Tuesday, November 27, 2007

Princess Diana's death - accident or murder?

Yesterday I read some of the news articles following the Diana's Inquest. It interests me because like the rest of the world, or at least the British population I would like to know the truth.
Unfortunately the laws that are accompanying the inquest are rather strange, to be totally honest I have to quote a part of the opening of the inquest:

When answering the question " how ... the cause of death arose ", we are told by Sir Thomas Bingham, Master of the Rolls, sitting in the Court of Appeal in 1994, that "'how' is to be understood as meaning ‘by what means'. It is noteworthy that the task is not to ascertain how the deceased died, which might raise general and far-reaching issues, but ‘how .... the deceased came by his death', a more limited question directed to the means by which the deceased came by his death ".
Well my understanding of English language as you know is pretty good, and if I understand the statement correctly it is almost saying:

If the deceased came to it's death by an organized assassination that caused and accident, that would mean that the deceased came to it's death by accident.
Please correct me if I am wrong, but following my inquiries on the inquest a discussion broke out in my own living room with my husband (who is as you all well know - English) discussing whether Lady Diana along with her boyfriend (or almost fiancé) Dodi were murdered or it was indeed an accident. I must admit my opinion is rather obscure in this situation. The possibility of it being an assassination is there but my maybe simple mind does not permit me to think that the Royal Family and the British Government would organize such a crime, yet there is however another part of me, the more sceptical one, that does take notice of the disappearance of some dossier in Paris, lack of investigation right after the crash and the rushed embalmment of the princess.

I am not stupid, nor I am blind. If I committed a crime tomorrow, and was caught and taken to court, hardly any of the evidence would disappear for my personal benefit, therefor documents disappearance on such an important case sounds rather fishy to me.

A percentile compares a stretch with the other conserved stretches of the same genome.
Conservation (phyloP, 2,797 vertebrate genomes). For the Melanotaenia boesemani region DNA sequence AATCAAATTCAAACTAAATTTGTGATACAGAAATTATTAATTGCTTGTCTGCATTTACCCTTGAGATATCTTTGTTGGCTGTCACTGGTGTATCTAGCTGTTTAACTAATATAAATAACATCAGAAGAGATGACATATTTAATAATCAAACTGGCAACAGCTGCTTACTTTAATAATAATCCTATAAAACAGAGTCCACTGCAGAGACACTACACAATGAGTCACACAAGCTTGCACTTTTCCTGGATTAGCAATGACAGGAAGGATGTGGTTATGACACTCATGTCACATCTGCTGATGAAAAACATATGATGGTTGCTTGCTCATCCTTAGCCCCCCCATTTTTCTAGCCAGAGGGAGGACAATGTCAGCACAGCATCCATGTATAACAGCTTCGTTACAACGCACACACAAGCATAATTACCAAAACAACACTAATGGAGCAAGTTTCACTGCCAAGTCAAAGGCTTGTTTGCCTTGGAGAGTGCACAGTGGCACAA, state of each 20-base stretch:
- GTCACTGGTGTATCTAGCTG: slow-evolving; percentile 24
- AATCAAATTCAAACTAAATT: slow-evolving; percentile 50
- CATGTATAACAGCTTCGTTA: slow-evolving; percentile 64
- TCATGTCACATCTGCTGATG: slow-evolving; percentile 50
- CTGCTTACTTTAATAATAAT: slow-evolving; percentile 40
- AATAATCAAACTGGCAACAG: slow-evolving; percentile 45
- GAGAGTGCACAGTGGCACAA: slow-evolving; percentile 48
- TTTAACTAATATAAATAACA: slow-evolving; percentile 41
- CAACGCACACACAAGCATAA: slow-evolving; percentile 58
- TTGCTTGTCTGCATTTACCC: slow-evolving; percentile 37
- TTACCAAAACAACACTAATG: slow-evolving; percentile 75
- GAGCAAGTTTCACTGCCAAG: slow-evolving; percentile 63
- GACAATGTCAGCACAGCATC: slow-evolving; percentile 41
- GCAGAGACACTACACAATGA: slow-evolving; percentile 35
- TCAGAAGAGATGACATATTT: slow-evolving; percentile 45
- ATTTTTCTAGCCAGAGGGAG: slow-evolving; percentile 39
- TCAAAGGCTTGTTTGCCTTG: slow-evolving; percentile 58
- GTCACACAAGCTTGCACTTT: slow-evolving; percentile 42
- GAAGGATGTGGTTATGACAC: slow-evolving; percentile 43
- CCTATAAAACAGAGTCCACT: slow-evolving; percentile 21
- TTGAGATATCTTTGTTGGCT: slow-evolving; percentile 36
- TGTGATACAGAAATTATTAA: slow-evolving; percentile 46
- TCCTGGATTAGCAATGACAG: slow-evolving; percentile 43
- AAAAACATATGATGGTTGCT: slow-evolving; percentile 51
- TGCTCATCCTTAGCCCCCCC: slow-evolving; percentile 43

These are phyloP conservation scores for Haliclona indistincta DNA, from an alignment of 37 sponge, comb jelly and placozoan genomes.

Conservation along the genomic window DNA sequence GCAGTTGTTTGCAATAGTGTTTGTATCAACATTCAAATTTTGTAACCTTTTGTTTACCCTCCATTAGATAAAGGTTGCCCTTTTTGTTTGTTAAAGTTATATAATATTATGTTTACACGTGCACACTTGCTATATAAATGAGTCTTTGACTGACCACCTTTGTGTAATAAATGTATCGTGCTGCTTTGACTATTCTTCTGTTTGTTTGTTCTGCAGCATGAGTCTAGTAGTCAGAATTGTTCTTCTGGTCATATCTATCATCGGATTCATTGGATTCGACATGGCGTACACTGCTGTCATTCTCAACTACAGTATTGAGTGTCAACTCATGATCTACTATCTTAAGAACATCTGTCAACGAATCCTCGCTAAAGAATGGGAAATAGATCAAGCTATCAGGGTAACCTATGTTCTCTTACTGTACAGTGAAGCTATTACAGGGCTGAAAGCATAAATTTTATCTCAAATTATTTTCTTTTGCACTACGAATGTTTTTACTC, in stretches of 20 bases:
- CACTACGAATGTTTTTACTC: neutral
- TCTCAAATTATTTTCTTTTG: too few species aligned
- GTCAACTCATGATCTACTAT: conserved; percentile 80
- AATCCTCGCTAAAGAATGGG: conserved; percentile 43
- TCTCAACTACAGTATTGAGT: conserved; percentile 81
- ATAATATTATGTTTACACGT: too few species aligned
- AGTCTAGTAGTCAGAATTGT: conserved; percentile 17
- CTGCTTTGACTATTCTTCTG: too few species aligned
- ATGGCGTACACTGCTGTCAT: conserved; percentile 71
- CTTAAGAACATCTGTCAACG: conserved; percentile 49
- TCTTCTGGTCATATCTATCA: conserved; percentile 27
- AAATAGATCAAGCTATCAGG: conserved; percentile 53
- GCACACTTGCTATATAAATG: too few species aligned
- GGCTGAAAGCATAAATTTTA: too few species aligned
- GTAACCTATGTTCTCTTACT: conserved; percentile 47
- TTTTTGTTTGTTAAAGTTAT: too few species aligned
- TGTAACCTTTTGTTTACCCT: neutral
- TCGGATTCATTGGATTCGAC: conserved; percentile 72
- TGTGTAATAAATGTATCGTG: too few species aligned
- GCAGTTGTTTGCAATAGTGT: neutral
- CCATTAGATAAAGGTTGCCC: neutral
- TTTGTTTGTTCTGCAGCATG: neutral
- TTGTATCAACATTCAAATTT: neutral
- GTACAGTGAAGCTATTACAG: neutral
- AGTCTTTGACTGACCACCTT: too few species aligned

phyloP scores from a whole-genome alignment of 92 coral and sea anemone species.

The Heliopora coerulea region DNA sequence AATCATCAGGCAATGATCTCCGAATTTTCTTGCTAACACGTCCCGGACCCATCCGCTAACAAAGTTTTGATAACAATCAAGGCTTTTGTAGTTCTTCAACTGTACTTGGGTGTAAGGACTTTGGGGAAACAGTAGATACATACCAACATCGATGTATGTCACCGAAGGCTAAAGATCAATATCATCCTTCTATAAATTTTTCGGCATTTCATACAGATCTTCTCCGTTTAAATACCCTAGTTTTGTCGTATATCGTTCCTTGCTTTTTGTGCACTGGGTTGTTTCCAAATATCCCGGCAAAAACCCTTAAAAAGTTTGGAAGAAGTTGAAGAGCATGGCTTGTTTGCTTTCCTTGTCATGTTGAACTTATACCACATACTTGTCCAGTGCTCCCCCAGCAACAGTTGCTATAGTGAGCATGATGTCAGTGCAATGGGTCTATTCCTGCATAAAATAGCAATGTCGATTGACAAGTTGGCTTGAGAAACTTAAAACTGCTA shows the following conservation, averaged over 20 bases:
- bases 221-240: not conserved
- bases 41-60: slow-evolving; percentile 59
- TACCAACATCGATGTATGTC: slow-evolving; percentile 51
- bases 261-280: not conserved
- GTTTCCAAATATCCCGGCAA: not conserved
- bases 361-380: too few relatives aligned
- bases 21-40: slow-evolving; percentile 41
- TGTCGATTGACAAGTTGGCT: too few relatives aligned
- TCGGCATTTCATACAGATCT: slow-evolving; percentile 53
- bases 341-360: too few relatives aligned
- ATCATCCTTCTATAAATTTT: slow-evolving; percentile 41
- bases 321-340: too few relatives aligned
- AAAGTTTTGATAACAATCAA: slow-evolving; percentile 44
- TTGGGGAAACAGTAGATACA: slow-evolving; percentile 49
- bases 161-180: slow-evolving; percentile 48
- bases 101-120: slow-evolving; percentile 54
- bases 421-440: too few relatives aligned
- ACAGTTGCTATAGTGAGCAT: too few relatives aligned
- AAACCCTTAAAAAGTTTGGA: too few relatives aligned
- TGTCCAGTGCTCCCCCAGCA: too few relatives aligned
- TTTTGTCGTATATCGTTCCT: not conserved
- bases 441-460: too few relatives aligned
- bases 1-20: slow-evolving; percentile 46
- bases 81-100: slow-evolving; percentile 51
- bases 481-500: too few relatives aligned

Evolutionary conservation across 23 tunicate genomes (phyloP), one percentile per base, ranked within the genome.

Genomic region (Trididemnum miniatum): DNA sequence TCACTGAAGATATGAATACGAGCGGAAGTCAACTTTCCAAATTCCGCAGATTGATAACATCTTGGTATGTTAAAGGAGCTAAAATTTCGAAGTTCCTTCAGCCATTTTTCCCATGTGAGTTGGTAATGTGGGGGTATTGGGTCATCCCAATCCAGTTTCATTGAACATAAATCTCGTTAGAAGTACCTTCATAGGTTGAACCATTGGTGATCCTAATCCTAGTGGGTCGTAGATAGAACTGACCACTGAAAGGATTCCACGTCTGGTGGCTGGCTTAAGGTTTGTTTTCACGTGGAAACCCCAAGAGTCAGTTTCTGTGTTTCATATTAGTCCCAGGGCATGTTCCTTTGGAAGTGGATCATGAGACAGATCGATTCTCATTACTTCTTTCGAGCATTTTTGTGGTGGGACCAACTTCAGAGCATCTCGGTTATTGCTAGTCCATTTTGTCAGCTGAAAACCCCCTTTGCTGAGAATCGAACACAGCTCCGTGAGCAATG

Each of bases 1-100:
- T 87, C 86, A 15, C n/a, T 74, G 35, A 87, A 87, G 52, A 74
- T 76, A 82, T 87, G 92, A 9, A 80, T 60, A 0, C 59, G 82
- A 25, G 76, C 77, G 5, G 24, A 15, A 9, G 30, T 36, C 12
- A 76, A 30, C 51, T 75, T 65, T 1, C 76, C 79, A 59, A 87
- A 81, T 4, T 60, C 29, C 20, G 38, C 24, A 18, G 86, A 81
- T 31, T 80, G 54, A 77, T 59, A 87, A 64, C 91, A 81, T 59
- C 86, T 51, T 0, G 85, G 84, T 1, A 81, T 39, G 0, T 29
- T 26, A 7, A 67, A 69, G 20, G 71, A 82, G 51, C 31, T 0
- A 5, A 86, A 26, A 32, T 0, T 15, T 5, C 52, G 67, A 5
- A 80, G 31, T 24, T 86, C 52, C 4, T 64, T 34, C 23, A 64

I asked my husband, after quoting a few things I found rather strange related to the case, and he simply answered:
Princess Diana was assassinated, and there is nothing to talk about. If you asked a million people in England tomorrow what they thought of the whole inquest, they'd tell you that it is just a cover up, and Princess was murdered.
I started wondering, what people really think. I do agree that it seems like the inquest is just a waste of time procedure, that took 10 years to happen in the first place. After half of the evidence is either missing and the key witnesses long forgot the important little details.

This post is not expressing my personal views, it is asking what do you (especially if you are British) think about the whole inquest and in fact whether the princess was assassinated or it really was just a tragic accident, caused by taking the wrong car, asking the wrong person to drive it and leaving the hotel at the wrong time.

2 comments:

Richard said...

I doubt very much her death was the direct result of assassination. Maybe I am overly naïve, maybe I want to believe too much in the goodness of humanity, perhaps growing up with parents of East European descent and friends whose parents came from Eastern Europe has dulled my appetite for conspiracies.

In most cases, human stupidity and blundering can account for most things that look conspiratorial. People all too often imbue mythical efficiency for institutions like the police, the civil service, pathologists and other various "professionals". The reality is that most people do a mediocre job. The go through the motions and as long as everything fits the standard protocols, they run on automatic pilot. Something like the death of Princess Diana can’t slip between the cracks, can’t just be written off - somebody actually has to do something, but they are so used to not doing anything, to just filling in forms with standard responses, that when the time comes to actually do something, they are clueless.

When people are clueless, they tend to overreact, to overcompensate and suddenly they start making more mistakes. A simple example is threading a needle. The harder you try to keep your hand steady, the harder to try to put the thread through the needle, the more you concentrate on the task, the harder it gets - not easier.

Professionals are no different from non-professionals (aside from earning more money and having more status). The people involved in the investigation were not imbued with some super level of competence. No. They were about as competent as the mail clerk in the post office open 1 hour each day. The only difference is better marketing, presentation and packaging.

As for the wording on the scope of the investigation, it is typically obscure legal / political type talk. It is not designed for clarity or to communicate information; it is designed to promote ambiguity. I should know, I am married to a lawyer.

carra said...

I have nothing to say - that's unusual!

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